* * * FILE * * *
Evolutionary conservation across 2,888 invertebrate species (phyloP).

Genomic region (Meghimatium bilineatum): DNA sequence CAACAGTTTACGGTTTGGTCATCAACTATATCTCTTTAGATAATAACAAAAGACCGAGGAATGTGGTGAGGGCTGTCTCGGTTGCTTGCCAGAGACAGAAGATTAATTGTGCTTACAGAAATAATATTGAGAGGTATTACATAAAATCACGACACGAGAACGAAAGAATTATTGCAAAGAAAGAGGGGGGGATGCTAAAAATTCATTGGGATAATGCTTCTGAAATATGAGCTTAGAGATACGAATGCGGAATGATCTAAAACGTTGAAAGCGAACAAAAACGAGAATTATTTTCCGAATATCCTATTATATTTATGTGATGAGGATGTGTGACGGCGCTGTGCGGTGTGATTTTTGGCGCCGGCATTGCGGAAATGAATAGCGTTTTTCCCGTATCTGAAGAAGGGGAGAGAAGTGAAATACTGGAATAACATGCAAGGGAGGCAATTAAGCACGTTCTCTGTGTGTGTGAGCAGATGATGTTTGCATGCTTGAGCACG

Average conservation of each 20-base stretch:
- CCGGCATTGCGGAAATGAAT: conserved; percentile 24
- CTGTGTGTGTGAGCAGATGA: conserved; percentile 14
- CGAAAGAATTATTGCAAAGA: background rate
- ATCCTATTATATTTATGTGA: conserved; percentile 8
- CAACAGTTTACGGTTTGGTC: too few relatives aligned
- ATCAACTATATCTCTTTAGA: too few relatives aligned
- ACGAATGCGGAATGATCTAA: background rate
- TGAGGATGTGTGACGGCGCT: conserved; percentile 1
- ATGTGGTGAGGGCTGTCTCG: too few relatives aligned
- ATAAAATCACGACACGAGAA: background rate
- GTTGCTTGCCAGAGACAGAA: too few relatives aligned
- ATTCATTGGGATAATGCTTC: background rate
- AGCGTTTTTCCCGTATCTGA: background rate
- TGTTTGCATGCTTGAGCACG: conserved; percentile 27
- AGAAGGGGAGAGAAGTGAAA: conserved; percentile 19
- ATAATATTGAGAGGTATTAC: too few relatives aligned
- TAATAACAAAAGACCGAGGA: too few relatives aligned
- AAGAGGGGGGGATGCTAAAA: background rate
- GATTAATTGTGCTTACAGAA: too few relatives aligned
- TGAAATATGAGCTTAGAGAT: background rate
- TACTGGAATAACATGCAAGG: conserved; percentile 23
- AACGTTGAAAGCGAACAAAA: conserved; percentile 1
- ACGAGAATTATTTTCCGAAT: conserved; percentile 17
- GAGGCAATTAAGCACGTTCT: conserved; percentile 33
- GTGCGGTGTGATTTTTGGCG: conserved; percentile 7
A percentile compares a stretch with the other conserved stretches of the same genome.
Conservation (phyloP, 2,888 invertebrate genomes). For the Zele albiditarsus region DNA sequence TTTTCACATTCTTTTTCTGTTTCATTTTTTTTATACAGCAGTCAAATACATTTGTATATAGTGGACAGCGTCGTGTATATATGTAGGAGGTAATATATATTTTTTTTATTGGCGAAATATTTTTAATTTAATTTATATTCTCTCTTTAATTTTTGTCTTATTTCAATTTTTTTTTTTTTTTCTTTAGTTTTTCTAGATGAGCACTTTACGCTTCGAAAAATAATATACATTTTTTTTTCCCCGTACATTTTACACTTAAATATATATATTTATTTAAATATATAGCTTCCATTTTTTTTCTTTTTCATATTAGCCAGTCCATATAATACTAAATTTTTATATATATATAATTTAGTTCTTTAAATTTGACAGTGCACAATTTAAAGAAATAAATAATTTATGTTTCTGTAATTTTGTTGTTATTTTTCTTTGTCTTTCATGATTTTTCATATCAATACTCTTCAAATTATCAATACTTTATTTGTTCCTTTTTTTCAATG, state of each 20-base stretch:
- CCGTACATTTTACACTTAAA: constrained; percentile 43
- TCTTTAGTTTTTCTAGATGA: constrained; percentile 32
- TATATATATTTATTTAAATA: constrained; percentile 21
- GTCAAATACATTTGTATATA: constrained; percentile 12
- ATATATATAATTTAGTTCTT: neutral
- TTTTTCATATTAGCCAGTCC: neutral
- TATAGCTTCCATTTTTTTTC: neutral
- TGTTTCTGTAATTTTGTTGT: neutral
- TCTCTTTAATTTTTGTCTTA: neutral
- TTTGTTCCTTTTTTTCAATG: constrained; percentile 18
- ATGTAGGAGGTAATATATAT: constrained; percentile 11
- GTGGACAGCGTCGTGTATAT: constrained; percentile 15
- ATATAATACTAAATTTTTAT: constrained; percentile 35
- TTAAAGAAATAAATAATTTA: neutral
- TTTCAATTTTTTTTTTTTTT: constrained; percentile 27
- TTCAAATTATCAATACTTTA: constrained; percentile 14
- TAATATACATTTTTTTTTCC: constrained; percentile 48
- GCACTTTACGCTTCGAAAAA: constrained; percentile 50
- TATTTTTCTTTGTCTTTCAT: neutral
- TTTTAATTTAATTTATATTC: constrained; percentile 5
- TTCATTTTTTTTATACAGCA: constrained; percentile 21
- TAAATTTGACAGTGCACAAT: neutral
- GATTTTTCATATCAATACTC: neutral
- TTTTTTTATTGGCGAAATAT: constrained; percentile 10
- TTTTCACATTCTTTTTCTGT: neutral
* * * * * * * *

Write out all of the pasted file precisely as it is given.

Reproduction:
Evolutionary conservation across 2,888 invertebrate species (phyloP).

Genomic region (Meghimatium bilineatum): DNA sequence CAACAGTTTACGGTTTGGTCATCAACTATATCTCTTTAGATAATAACAAAAGACCGAGGAATGTGGTGAGGGCTGTCTCGGTTGCTTGCCAGAGACAGAAGATTAATTGTGCTTACAGAAATAATATTGAGAGGTATTACATAAAATCACGACACGAGAACGAAAGAATTATTGCAAAGAAAGAGGGGGGGATGCTAAAAATTCATTGGGATAATGCTTCTGAAATATGAGCTTAGAGATACGAATGCGGAATGATCTAAAACGTTGAAAGCGAACAAAAACGAGAATTATTTTCCGAATATCCTATTATATTTATGTGATGAGGATGTGTGACGGCGCTGTGCGGTGTGATTTTTGGCGCCGGCATTGCGGAAATGAATAGCGTTTTTCCCGTATCTGAAGAAGGGGAGAGAAGTGAAATACTGGAATAACATGCAAGGGAGGCAATTAAGCACGTTCTCTGTGTGTGTGAGCAGATGATGTTTGCATGCTTGAGCACG

Average conservation of each 20-base stretch:
- CCGGCATTGCGGAAATGAAT: conserved; percentile 24
- CTGTGTGTGTGAGCAGATGA: conserved; percentile 14
- CGAAAGAATTATTGCAAAGA: background rate
- ATCCTATTATATTTATGTGA: conserved; percentile 8
- CAACAGTTTACGGTTTGGTC: too few relatives aligned
- ATCAACTATATCTCTTTAGA: too few relatives aligned
- ACGAATGCGGAATGATCTAA: background rate
- TGAGGATGTGTGACGGCGCT: conserved; percentile 1
- ATGTGGTGAGGGCTGTCTCG: too few relatives aligned
- ATAAAATCACGACACGAGAA: background rate
- GTTGCTTGCCAGAGACAGAA: too few relatives aligned
- ATTCATTGGGATAATGCTTC: background rate
- AGCGTTTTTCCCGTATCTGA: background rate
- TGTTTGCATGCTTGAGCACG: conserved; percentile 27
- AGAAGGGGAGAGAAGTGAAA: conserved; percentile 19
- ATAATATTGAGAGGTATTAC: too few relatives aligned
- TAATAACAAAAGACCGAGGA: too few relatives aligned
- AAGAGGGGGGGATGCTAAAA: background rate
- GATTAATTGTGCTTACAGAA: too few relatives aligned
- TGAAATATGAGCTTAGAGAT: background rate
- TACTGGAATAACATGCAAGG: conserved; percentile 23
- AACGTTGAAAGCGAACAAAA: conserved; percentile 1
- ACGAGAATTATTTTCCGAAT: conserved; percentile 17
- GAGGCAATTAAGCACGTTCT: conserved; percentile 33
- GTGCGGTGTGATTTTTGGCG: conserved; percentile 7
A percentile compares a stretch with the other conserved stretches of the same genome.
Conservation (phyloP, 2,888 invertebrate genomes). For the Zele albiditarsus region DNA sequence TTTTCACATTCTTTTTCTGTTTCATTTTTTTTATACAGCAGTCAAATACATTTGTATATAGTGGACAGCGTCGTGTATATATGTAGGAGGTAATATATATTTTTTTTATTGGCGAAATATTTTTAATTTAATTTATATTCTCTCTTTAATTTTTGTCTTATTTCAATTTTTTTTTTTTTTTCTTTAGTTTTTCTAGATGAGCACTTTACGCTTCGAAAAATAATATACATTTTTTTTTCCCCGTACATTTTACACTTAAATATATATATTTATTTAAATATATAGCTTCCATTTTTTTTCTTTTTCATATTAGCCAGTCCATATAATACTAAATTTTTATATATATATAATTTAGTTCTTTAAATTTGACAGTGCACAATTTAAAGAAATAAATAATTTATGTTTCTGTAATTTTGTTGTTATTTTTCTTTGTCTTTCATGATTTTTCATATCAATACTCTTCAAATTATCAATACTTTATTTGTTCCTTTTTTTCAATG, state of each 20-base stretch:
- CCGTACATTTTACACTTAAA: constrained; percentile 43
- TCTTTAGTTTTTCTAGATGA: constrained; percentile 32
- TATATATATTTATTTAAATA: constrained; percentile 21
- GTCAAATACATTTGTATATA: constrained; percentile 12
- ATATATATAATTTAGTTCTT: neutral
- TTTTTCATATTAGCCAGTCC: neutral
- TATAGCTTCCATTTTTTTTC: neutral
- TGTTTCTGTAATTTTGTTGT: neutral
- TCTCTTTAATTTTTGTCTTA: neutral
- TTTGTTCCTTTTTTTCAATG: constrained; percentile 18
- ATGTAGGAGGTAATATATAT: constrained; percentile 11
- GTGGACAGCGTCGTGTATAT: constrained; percentile 15
- ATATAATACTAAATTTTTAT: constrained; percentile 35
- TTAAAGAAATAAATAATTTA: neutral
- TTTCAATTTTTTTTTTTTTT: constrained; percentile 27
- TTCAAATTATCAATACTTTA: constrained; percentile 14
- TAATATACATTTTTTTTTCC: constrained; percentile 48
- GCACTTTACGCTTCGAAAAA: constrained; percentile 50
- TATTTTTCTTTGTCTTTCAT: neutral
- TTTTAATTTAATTTATATTC: constrained; percentile 5
- TTCATTTTTTTTATACAGCA: constrained; percentile 21
- TAAATTTGACAGTGCACAAT: neutral
- GATTTTTCATATCAATACTC: neutral
- TTTTTTTATTGGCGAAATAT: constrained; percentile 10
- TTTTCACATTCTTTTTCTGT: neutral